Monday, October 23, 2017

Cucumber and Transplant Greenhouse

Soon after moving into the house we now live in, a friend from church offered me a greenhouse. I was both grateful and humbled. It took a while before I was able to clean our backyard up enough to place the greenhouse in its current location. Once that was done, it took some time determining what kinds of containers I could use for the greenhouse. Initially a friend said that he could provide some shallow containers, which probably would not have been the best in the long-run.

Note the west-side shade. This is intentional to prolong my spring transplants.

Coconut Fiber (Coir) Blocks in my new stock tank.

A view from the front door. Still need to move blocks and fertilizer! (=

After finding that more shallow containers could not be procured I got tired of having the greenhouse mostly vacant, so I purchased a (nearly) 6’ long by 2’ wide feed stock tank – like the kind used for providing water for livestock. With that done, I then had my father purchase some coco peat fiber blocks or coir from Santa Rosa. These were reconstituted while I sprouted my transplants. Though I normally do not do transplant, sometimes it is the only way to get plants large enough in the time I have. The transplants were potted into the stock tank about a month ago and, despite our diminishing sunlight this fall, they are still growing well.

Carosello Growing in compost, but losing ground to woodlice.

Some plants have been chewed up so much, that they needed to be removed.

One unfortunate thing that I did do was I sifted some compost to help in feeding the small plants. The compost itself was not bad, but the pill bugs or woodlice that came along in the compost decided to start chewing on my plants. I had no idea how destructive they could be! Once they had damaged most of my cucumber plants enough that I was getting pretty desperate the inspiration finally hit me. I could just sprinkle some diatomaceous earth on top of the soil. At last – an organic solution for self-contained invertebrate pests in the greenhouse!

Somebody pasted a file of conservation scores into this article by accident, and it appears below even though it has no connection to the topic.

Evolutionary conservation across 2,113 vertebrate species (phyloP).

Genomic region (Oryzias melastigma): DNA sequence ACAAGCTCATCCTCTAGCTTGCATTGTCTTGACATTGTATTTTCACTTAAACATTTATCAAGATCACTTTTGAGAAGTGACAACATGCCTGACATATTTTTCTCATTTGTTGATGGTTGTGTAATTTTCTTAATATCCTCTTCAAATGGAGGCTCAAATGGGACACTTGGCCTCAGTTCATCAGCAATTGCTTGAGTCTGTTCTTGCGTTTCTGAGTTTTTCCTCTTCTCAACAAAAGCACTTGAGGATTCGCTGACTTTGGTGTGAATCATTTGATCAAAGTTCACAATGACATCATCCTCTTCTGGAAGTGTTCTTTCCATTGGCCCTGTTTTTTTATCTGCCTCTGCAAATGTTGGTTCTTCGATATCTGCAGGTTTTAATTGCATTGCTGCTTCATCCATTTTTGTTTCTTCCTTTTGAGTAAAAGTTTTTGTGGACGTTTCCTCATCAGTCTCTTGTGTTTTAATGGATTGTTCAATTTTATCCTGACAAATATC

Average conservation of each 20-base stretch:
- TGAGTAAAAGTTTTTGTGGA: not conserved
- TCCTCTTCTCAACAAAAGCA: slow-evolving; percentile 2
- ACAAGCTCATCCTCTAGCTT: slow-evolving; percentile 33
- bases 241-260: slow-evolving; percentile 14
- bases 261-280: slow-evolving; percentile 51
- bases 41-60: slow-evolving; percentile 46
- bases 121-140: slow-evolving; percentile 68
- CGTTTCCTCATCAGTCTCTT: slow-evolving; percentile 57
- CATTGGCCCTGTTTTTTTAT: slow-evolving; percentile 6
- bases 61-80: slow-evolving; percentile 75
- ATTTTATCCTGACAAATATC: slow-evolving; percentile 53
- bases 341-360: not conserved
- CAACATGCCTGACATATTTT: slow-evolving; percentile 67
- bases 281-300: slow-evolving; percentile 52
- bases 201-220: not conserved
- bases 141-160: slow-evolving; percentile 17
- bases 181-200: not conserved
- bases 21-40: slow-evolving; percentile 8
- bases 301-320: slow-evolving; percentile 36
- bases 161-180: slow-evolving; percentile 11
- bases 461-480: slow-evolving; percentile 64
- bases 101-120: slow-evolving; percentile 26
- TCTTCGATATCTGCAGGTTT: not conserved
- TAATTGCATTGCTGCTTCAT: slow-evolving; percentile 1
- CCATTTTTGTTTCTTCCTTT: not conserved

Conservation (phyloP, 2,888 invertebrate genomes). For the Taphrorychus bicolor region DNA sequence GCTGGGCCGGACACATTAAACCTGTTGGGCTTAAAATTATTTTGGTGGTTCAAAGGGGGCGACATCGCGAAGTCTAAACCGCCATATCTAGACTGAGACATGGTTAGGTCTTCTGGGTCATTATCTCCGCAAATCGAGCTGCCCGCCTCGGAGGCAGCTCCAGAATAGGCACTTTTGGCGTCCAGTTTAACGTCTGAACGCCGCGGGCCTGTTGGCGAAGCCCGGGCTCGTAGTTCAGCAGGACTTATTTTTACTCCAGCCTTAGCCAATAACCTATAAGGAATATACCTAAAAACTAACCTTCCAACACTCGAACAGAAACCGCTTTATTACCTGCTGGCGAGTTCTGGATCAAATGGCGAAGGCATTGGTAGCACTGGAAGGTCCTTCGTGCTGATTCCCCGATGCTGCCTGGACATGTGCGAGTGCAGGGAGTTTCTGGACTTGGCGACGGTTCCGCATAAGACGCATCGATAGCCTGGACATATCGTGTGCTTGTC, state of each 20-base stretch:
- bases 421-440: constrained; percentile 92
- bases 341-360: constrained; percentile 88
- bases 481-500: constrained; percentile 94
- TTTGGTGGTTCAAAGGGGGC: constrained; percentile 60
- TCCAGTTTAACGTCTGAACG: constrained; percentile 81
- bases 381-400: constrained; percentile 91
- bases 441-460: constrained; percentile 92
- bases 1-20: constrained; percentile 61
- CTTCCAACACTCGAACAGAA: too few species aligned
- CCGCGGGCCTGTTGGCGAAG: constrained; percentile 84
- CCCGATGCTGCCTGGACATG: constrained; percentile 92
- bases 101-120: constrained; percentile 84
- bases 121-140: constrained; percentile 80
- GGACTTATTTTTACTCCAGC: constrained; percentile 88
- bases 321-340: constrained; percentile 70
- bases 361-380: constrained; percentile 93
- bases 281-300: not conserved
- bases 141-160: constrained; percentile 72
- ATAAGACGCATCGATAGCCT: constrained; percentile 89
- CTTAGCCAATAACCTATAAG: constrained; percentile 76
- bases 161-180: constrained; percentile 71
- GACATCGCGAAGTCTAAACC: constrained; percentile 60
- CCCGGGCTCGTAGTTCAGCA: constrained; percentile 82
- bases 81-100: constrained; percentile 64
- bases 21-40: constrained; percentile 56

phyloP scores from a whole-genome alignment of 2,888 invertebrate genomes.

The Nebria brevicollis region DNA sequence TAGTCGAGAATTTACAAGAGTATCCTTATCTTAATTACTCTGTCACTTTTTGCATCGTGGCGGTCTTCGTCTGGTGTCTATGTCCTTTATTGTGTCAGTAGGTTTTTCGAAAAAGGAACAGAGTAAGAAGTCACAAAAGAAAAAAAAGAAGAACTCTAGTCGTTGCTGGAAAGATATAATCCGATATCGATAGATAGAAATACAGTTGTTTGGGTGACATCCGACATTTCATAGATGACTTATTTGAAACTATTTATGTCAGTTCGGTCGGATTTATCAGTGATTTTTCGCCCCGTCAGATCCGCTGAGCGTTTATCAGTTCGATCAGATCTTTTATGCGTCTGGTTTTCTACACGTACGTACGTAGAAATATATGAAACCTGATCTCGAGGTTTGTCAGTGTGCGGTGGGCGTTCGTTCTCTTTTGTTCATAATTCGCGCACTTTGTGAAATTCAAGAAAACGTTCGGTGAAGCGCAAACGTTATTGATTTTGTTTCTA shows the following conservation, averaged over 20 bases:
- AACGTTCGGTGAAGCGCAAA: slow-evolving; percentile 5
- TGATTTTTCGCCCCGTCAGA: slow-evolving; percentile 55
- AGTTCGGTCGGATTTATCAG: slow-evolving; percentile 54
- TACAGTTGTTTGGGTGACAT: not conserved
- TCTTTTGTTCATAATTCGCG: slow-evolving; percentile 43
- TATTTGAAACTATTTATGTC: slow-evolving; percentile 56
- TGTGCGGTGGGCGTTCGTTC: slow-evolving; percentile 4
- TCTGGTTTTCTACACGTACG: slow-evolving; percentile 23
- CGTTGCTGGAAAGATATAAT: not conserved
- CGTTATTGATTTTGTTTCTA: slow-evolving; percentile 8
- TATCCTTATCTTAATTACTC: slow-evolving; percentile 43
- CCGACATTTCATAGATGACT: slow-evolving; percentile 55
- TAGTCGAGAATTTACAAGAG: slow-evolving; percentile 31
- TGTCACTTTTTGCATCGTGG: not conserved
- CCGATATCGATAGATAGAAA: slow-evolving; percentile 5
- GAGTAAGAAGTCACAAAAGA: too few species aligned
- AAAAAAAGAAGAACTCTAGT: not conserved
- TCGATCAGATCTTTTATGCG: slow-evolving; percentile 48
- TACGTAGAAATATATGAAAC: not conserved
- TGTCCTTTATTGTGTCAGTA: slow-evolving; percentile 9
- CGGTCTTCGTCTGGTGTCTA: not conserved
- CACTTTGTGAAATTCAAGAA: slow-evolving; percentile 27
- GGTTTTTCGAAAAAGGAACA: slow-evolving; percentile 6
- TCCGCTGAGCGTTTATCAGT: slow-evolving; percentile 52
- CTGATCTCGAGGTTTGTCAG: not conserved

Diatomaceous Earth may not look pretty, but it works!

Saturday, October 7, 2017

Fridge Tomatoes

The only place tomatoes have a semi-permanent home in my kitchen is on top of the refrigerator.

July 12th

July 25th

While I would never put home-grown tomatoes into the refrigerator because the flavor suffers dramatically, store-bought tomatoes may have already been chilled, and as a result – have poor flavor. Though most tomato connoisseurs can only describe the significant degradation of flavor in qualitative terms, a 2016 study demonstrated that there are actual chemical changes that take place when tomatoes are stored at cold temperatures. The study does a good job of demonstrating to even the skeptics why you should never put your tomatoes in the refrigerator.

September 6th

September 9th

From late June until now, there was only one week where we needed to purchase a few tomatoes. We use about 5-7 pounds of tomatoes each week. There were several weeks where the tomatoes would not fit on the refrigerator. We sold the excess and made at least $40. In fact - selling tomatoes enabled of my children to buy a pet! If I were to quantify only the amount we ate in monetary value, it would be between $80-$150 if tomatoes were only $1 per pound.  However, money alone cannot quantify the qualitative benefits of a meaty, slightly salty, savory, fully-flavored home-grown red ripe tomato.

September 11th

September 13th

September 14th

September 18th

October 7th

Please excuse the dust and mess - that is just part of life! (=